Friday, February 17, 2012

How to experience true love?

The previous parts of this article are here: PrefacePart 1, Part 2, & Part 3.

In the last couple of posts, I talked about the idea that love is essentially being there. I also used this Buddhist definition of love as the basis to differentiate true love from the unreal varieties. It may be tempting to use this criterion to judge other people's love, but when we do that, we will most likely end up losing our peace. In cases of romantic love, we may feel bitter and resentful that our efforts to be there for our partner was not reciprocated. Thus, it is imperative that we stay non-judgmental about other people's love. But how can you stay non-judgmental in a situation where your partner failed to be present for you during the times of your need?

The point is that when we become judgmental, we fail to be there ourselves. We become so caught up in the whirlpool of our maddening thoughts and emotions that we fail to be fully present in the moment ourselves. We all know people who have lost their presents by ruminating over the past. I confess to have lost a lot of valuable moments of my life this way. The biggest tragedy of such rumination is that it prevents us from experiencing true love again.

There is a quote that has been attributed to Mahatma Gandhi that I absolutely love: Be the change you want to see in the world. If we want to experience true love, we have to practice true love ourselves. You may ask, "But I was always present for my beloved. Why am I suffering so much, whereas my neighbor seems to be enjoying true love despite being a jerk?" The fact of life is that there are several forces that influence our experiences. Some are directly influenced by us: our intentions, efforts, actions, etc. Some are influenced by  factors that are not directly within our immediate control: prarabdha karma (as per Hindu and Buddhist philosophy) or random events (according to some scientific views). So, bad things can and will continue to happen to good people. Just because you are good, does not mean that you will be automatically immune to bad things happening to you. Even Gods and Goddesses faced a lot of hardships and unfair deals, but they are worshiped as Gods primarily because they succeeded in not letting their equanimity to be disturbed by the events of their life. In other words, our subjective experience of good and bad events is always influenced by us alone. Those who are wise and highly evolved spiritually, succeed in maintaining their loving kindness towards others. They do this by continuously practicing mindfulness and love. And it is their practice that helps them be there fully. In summary, I think the best that we can do to experience true love is to practice being there ourselves.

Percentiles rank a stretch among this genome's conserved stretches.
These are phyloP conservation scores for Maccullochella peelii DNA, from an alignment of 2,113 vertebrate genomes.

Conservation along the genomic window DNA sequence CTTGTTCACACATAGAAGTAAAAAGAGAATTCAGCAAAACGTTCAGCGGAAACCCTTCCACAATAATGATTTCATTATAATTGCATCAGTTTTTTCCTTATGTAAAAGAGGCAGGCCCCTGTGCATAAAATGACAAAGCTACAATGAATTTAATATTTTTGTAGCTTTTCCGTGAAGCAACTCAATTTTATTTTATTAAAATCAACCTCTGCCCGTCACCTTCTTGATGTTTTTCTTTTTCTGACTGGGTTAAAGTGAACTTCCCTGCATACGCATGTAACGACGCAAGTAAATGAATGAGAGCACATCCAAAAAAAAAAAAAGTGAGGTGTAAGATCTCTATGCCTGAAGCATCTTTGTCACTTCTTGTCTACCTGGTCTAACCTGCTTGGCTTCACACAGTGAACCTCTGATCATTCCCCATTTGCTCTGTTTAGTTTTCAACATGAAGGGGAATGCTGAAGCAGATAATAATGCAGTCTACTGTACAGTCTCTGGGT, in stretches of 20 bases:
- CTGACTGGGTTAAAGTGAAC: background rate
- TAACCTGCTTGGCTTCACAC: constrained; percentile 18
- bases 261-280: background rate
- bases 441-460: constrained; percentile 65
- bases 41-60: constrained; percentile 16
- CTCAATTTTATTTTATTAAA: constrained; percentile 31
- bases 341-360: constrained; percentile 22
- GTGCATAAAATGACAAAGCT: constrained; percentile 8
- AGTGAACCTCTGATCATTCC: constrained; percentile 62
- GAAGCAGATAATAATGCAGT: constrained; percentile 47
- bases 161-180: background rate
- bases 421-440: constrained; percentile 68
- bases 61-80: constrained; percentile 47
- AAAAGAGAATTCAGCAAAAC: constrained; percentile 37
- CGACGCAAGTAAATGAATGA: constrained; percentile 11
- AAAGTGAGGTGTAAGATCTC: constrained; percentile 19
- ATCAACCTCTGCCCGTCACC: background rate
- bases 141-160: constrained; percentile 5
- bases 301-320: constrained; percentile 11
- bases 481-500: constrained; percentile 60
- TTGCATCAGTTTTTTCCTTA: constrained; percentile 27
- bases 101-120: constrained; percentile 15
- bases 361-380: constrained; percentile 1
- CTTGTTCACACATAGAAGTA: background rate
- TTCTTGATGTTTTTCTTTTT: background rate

To be continued ...